In-Bounds or Out-of-Bounds?
The Buyer finished their professional home inspection, and just delivered a long list of issues to resolve with the Seller including this one: “New future back and side doors: (large amount).”
Such a demand is clearly outside the scope of the inspection, and not properly raised with the Seller.
A. The item is prospective, not a here-and-now home defect;
B. The side and back doors (and their condition) were plainly visible prior to the Buyer’s inspection;
C. The Buyer hasn’t converted the problem to a dollar amount, supported by a third-party quote or estimate;
D. All of the above.
Correct answer: “D.”
“No Harm in Asking, Right? (Right??)”
Post-inspection, Buyers can certainly ask for whatever they want ” though truly egregious requests risk poisoning the deal, and jeopardize resolving even legitimate items with the Seller.
However, in general, the ground rules for Buyers raising items, post inspection, are: a) they’re material in amount (not $25 or even $250); and b) they weren’t readily visible prior to the inspection.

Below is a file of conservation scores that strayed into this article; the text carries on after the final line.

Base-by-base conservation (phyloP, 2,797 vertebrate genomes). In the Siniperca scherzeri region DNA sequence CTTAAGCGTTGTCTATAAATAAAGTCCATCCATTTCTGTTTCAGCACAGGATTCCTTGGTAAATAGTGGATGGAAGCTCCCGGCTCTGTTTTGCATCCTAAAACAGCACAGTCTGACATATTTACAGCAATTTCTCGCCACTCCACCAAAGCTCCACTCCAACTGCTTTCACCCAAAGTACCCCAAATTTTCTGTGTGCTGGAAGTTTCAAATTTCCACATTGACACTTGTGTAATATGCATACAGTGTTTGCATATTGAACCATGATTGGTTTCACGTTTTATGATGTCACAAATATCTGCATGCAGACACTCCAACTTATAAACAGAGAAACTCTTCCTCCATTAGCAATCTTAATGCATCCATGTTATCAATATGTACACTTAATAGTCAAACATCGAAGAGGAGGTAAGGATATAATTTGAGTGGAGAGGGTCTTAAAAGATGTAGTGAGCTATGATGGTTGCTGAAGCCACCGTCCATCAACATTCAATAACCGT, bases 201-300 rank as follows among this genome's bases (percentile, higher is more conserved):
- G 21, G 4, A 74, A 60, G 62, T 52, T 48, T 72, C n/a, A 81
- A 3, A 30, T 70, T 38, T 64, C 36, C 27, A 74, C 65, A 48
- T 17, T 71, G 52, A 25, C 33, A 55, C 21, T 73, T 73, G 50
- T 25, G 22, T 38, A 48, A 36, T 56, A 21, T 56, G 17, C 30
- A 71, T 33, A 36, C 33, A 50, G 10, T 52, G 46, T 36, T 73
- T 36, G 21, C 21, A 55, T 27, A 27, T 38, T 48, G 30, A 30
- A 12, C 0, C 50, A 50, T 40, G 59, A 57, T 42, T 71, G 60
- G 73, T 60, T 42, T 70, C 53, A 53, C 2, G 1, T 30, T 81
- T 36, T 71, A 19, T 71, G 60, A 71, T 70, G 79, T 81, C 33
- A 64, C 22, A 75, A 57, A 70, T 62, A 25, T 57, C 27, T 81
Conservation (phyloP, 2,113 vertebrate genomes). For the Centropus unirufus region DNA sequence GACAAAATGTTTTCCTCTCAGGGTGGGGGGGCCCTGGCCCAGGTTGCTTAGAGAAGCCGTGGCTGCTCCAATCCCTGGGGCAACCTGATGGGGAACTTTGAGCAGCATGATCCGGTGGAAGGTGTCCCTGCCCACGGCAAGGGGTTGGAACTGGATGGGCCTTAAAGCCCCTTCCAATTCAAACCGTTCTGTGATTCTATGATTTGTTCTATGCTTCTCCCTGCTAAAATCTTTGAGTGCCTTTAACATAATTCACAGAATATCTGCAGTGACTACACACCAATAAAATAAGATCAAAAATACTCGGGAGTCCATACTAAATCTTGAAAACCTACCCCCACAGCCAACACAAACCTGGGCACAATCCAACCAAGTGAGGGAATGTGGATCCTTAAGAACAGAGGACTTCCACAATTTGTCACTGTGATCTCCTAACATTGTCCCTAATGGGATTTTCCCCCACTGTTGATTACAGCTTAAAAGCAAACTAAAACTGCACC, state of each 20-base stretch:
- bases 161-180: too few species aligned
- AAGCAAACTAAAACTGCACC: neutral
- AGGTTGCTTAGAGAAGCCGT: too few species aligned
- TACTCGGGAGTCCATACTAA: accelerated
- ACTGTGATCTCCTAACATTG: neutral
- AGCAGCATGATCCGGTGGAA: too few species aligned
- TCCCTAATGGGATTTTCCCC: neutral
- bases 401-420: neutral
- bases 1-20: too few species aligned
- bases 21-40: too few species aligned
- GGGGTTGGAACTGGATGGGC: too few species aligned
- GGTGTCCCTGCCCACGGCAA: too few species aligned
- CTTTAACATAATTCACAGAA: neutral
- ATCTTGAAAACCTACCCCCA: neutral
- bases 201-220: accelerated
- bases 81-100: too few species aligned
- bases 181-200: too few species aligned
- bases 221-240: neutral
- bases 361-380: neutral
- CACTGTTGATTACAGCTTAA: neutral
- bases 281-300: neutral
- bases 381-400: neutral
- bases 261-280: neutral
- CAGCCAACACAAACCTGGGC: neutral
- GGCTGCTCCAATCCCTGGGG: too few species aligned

So, that dated Bathroom, tired Living Room carpet, or worn asphalt driveway may indisputably all require future outlays by the next owner.
But, since those things were readily visible when the Buyer did their showing(s), they’re already reflected in the asking price.
P.S.: Alternatively, when Buyers and Sellers are negotiating inspection issues, they should pose this question: “if we can’t resolve an issue, and the deal cancels as a result, is the Seller obligated to change their Disclosure?
If the answer is “Yes,” the Buyer can expect the Seller to either fix the item, or give a corresponding price concession.
If the answer is “No” . . . the Buyer is typically out-of-luck.
**Actual Buyer language on a (proposed) Amendment, post-inspection, in a deal where I represented the Seller as listing agent.